Here’s the deal with those paper hearts you’ve been seeing around town

A paper heart reading "my friend" in Spanish is attached to a Portland mail receptacle on Monday. Photo courtesy of the Portland Love Project

A paper heart reading “my friend” in Spanish is attached to a Portland mail receptacle on Monday. Photo courtesy of the Portland Love Project

Portlanders may have been confused into thinking they’d slept away three whole months when they woke up on Monday morning. Paper hearts adorned several Old Port and downtown buildings in a display of affection usually reserved for the famous St. Valentine’s Day love bandit.

These paper heart designs were spread around the city by the Portland Love Project in the wee hours of Monday morning.

These paper heart designs were spread around the city by the Portland Love Project in the wee hours of Monday morning.

In the wee hours of Monday morning, the Portland Love Project — a Facebook group dedicated to sharing ideas and links to social advocacy projects in and around the city of Portland — sent out group of 15 people with the mission of posting 12 different heart designs around the peninsula. The group distributed about 250 hearts, all told.

Four of the designs proclaimed “my friend” in English, French, Spanish and Arabic. There were also hearts dedicated to causes including autism, disability and transgender awareness.

“Basically, anyone who felt targeted by this fearful presidential campaign,” said Portland Love Project organizer Laura Tennenhouse of Portland.

A paper heart reading "my friend" in French is attached to a Portland Monday on Monday. Photo courtesy of the Portland Love Project

A paper heart reading “my friend” in French is attached to a Portland on Monday. Photo courtesy of the Portland Love Project

Tennenhouse said the colorful hearts were in direct reaction to the election of Donald Trump as president. She wanted to do something tangible to comfort and reassure anyone who felt marginalized by the candidate’s campaign rhetoric.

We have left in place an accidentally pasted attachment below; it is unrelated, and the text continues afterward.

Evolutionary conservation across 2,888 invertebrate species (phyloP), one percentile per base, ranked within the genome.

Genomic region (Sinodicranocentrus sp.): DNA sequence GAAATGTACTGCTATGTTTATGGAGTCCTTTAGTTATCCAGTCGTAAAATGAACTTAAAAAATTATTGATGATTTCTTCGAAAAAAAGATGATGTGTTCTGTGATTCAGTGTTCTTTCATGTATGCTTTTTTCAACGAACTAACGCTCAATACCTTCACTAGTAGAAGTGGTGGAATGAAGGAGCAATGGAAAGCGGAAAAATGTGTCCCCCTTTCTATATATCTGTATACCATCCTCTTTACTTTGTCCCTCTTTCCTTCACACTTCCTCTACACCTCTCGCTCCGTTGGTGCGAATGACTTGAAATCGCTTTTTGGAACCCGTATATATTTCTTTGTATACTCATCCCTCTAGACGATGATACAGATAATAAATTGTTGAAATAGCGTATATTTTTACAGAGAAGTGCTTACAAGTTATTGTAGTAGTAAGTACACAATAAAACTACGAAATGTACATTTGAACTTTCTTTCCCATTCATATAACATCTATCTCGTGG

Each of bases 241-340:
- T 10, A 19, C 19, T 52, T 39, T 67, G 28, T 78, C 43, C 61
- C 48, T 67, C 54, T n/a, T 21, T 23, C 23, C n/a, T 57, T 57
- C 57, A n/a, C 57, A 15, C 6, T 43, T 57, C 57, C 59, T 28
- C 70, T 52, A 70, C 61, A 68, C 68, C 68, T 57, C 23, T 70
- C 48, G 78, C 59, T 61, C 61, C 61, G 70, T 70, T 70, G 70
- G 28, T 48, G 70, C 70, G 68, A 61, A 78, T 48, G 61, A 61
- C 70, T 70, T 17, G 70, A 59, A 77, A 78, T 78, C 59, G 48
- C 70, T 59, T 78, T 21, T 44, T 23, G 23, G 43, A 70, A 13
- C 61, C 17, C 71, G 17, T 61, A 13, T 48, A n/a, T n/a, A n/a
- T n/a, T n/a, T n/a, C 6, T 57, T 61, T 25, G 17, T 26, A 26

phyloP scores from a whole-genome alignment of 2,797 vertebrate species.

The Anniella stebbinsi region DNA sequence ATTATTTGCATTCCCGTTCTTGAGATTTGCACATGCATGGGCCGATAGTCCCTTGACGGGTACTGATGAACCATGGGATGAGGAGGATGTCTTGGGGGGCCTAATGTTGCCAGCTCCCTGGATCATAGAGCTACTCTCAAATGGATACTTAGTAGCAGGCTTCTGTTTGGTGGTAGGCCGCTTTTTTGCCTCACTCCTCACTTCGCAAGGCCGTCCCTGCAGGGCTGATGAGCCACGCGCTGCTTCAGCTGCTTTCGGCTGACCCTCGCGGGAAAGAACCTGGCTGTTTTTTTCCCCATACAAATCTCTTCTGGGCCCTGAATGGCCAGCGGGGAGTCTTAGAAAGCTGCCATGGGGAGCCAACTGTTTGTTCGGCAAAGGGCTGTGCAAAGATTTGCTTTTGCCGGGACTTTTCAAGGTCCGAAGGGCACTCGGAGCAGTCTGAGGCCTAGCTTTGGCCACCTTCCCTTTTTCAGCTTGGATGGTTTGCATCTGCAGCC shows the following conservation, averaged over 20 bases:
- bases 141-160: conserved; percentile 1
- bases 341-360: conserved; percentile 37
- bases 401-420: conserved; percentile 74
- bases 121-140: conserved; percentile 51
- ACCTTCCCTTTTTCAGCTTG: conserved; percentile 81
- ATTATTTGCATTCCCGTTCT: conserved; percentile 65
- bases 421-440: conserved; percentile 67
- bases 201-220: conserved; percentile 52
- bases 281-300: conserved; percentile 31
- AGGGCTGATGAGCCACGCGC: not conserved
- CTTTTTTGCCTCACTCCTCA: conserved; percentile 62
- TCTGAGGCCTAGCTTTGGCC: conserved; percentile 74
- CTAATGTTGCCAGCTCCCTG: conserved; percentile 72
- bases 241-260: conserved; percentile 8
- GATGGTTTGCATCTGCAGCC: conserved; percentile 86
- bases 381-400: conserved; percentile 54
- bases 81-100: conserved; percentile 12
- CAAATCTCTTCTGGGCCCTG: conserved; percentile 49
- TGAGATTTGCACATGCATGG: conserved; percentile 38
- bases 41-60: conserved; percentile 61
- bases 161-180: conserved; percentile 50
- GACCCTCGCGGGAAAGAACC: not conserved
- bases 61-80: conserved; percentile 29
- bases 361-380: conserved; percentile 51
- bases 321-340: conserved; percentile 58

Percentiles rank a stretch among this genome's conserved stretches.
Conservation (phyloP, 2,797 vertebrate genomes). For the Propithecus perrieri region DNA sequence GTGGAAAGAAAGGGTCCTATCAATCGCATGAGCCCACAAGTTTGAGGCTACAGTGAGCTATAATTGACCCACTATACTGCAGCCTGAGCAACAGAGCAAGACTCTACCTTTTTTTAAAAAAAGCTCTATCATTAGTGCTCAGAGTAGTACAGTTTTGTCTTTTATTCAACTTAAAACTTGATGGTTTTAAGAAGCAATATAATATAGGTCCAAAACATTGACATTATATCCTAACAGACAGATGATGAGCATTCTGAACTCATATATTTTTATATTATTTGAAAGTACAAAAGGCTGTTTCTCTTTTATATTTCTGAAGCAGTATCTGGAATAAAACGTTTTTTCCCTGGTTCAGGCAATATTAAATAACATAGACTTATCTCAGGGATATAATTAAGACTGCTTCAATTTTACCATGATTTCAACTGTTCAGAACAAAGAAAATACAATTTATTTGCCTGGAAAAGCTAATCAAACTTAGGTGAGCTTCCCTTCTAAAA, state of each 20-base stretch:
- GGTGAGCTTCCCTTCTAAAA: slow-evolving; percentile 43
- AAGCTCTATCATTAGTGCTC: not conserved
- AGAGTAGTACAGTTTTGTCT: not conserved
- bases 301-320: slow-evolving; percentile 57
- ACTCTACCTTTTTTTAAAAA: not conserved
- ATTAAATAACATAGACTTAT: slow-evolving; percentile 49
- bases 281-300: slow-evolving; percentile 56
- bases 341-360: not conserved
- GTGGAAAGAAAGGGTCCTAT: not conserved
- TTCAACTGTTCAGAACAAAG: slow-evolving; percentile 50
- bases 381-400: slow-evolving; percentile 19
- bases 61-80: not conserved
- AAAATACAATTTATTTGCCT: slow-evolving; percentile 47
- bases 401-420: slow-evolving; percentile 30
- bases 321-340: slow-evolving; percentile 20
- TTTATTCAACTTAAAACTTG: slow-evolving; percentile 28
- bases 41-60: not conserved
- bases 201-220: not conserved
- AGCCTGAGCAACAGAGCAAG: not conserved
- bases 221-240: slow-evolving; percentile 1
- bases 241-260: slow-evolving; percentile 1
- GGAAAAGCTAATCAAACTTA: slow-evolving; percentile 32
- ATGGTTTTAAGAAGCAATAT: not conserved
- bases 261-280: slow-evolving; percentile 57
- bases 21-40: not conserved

“A lot of people are feeling fearful and aren’t sure they’re welcome here,” said Tennenhouse, who is currently studying for her masters degree in theology.

For the record, she said she’s not the St. Valentine’s Day bandit who annually papers the city in red hearts. But she’s definitely inspired by the mystery person.

While out putting up the hearts before light on Monday, Tennehouse said she realized she wasn’t alone in her quest. Someone had already been putting up hearts that said, “I love you neighbor.”

The Portland Love Project has no immediate plans to put up more hearts, but Tennenhouse said she hopes the Facebook group can continue to brainstorm ways to communicate the love, hope, and inclusivity in Portland.

“And, hopefully, get some momentum to make sure there’s action behind the words,” she said.

A paper heart reading indicating transgender awareness hangs in Portland on Monday. Photo courtesy of the Portland Love Project

A paper heart reading indicating transgender awareness hangs in Portland on Monday. Photo courtesy of the Portland Love Project

Troy R. Bennett

About Troy R. Bennett

Troy R. Bennett is a Buxton native and longtime Portland resident whose photojournalism has appeared in media outlets all over the world.